Google's plans for the Brillo operating system and Weave protocol may slow growth for the smart home.
In more reasonable times, big companies would sit down together, agree on a standard and then enjoy the growth of the market. History has taught us that standard wars are expensive, not only for the losers but also for the winners. In addition, these industry battles delay market growth because product manufacturers and consumers decide to wait.
Apparently we have not learned that lesson. In our high potential, high growth smart home sector, the big players are refusing to work together to agree on standards; instead, they prefer to slug it out in the market.
The line-up of smart home frameworks looks now as follows (in order of appearance):
- Qualcomm AllJoin – now donated to the AllSeen Alliance
- Apple Home Kit – well, Apple can afford to ignore the rest of the world
- Intel IoTivity – under the umbrella of the Open Interconnect Consortium
- Google Brillo – announced last week, in a Steve Jobs style performance, including an applauding audience of followers, who failed to ask what is new here and why we can’t use what is already available.
Clearly Google’s answer to the Apple Home Kit is past due, but now we have their answer and it is yet another standard.
At the same time as Google launched Brillo, they also announced Weave. Weave is a “smart thing application language,” comparable to ZigBee’s Cluster Library that has already existed for years and has a tremendous amount of maturity.
Oddly enough, just a month earlier, the ZigBee Alliance and the Thread Alliance (also a Google/Nest initiative) announced a plan to connect ZigBee’s Cluster Library to Thread’s network layer, a step in the right direction of reducing standard and market fragmentation.
Someone must have thought the smart home was getting too simple, the market might start to grow too fast. Voila, a new application library is announced resulting in another big round of applause for Google.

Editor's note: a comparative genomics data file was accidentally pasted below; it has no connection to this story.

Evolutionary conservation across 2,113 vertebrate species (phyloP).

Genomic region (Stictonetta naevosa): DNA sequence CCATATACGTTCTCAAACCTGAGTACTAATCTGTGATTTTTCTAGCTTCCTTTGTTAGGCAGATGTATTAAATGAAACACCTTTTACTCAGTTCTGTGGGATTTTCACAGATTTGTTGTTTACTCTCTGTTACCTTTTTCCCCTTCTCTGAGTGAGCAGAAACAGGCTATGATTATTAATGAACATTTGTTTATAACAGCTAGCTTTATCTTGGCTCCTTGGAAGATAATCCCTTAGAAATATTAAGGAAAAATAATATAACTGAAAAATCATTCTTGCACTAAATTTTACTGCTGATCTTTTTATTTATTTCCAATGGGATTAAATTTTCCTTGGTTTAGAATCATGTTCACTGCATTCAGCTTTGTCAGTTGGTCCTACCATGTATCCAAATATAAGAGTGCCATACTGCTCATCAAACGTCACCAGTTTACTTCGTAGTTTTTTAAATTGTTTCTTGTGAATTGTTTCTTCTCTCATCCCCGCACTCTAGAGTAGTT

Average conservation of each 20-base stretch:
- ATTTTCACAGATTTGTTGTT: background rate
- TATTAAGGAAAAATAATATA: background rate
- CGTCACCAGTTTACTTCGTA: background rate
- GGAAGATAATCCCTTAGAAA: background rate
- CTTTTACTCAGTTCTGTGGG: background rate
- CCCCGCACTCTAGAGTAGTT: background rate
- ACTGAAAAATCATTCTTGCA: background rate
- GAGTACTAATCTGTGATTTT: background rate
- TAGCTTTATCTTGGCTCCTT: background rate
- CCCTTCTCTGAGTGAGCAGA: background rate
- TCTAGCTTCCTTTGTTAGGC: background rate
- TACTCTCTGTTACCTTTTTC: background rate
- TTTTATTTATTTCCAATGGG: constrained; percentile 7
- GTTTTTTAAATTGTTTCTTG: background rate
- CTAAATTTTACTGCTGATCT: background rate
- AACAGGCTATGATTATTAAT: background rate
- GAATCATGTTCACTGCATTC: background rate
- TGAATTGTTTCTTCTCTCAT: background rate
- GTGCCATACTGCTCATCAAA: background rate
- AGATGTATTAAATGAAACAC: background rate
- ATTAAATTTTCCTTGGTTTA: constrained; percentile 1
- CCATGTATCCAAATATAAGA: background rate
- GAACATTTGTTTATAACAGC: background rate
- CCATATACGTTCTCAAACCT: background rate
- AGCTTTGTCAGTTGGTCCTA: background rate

The move adds a new dimension to the long battle between Apple iOS and Google Android smartphones. Now they can fight for the smart home as well. Home Kit is positioned as an extension of Apple’s iOS, so Google’s Android really needed a similar type of extension as well.
Competing software stacks for the smart home are piling up.
In the midst of this industry conflict, one may wonder what is going to happen with the AllSeen Alliance and the Open Internet Consortium. The space covered and the number of application domains is very large, so a lot will depend on how well Google Brillo is capable of positioning itself in the market.
The impact of Weave may be similar. Promised to be available by the end of this year, it is generating a lot of skepticism from everyone who has worked on the ZigBee’s Cluster Library. It seems we are trying to redo years of collective work over multiple application domains within a period of six months. Given ZigBee is well established in the lighting and set-top box sectors, a pre-announcement from even a major company like Google is not something that will have much of an immediate effect upon products and solutions currently shipping.
I think this will all sort itself out. Looking back to the early days of Wi-Fi, Wi-Fi itself as a standard was not enough. Incompatibilities at the network layer and the operating system were rampant, and getting a wireless LAN card from one supplier talking with an access point from another supplier almost guaranteed a lot of manual patch work to make things work.
Industry leaders floated numerous competing protocols and standards, but eventually a worldwide standard was established and connecting with Wi-Fi became much simpler. Today, connecting with Wi-Fi is almost automatic. Even switching between Wi-Fi and cellular is almost seamless. In 15 years the industry has come a long way in the wireless Internet.
Instead of moving forward, these ongoing competitive announcements further complicate the future of the wireless Internet of Things. From the Google perspective the announcement may make sense, filling a hole in their competitive position versus Apple. But for the larger IoT market it could very well mean more fragmentation, more uncertainty and more wait-and-see attitudes delaying the adoption of smart home applications and the growth of the IoT.
--Cees Links is the founder and CEO of Greenpeak Technologies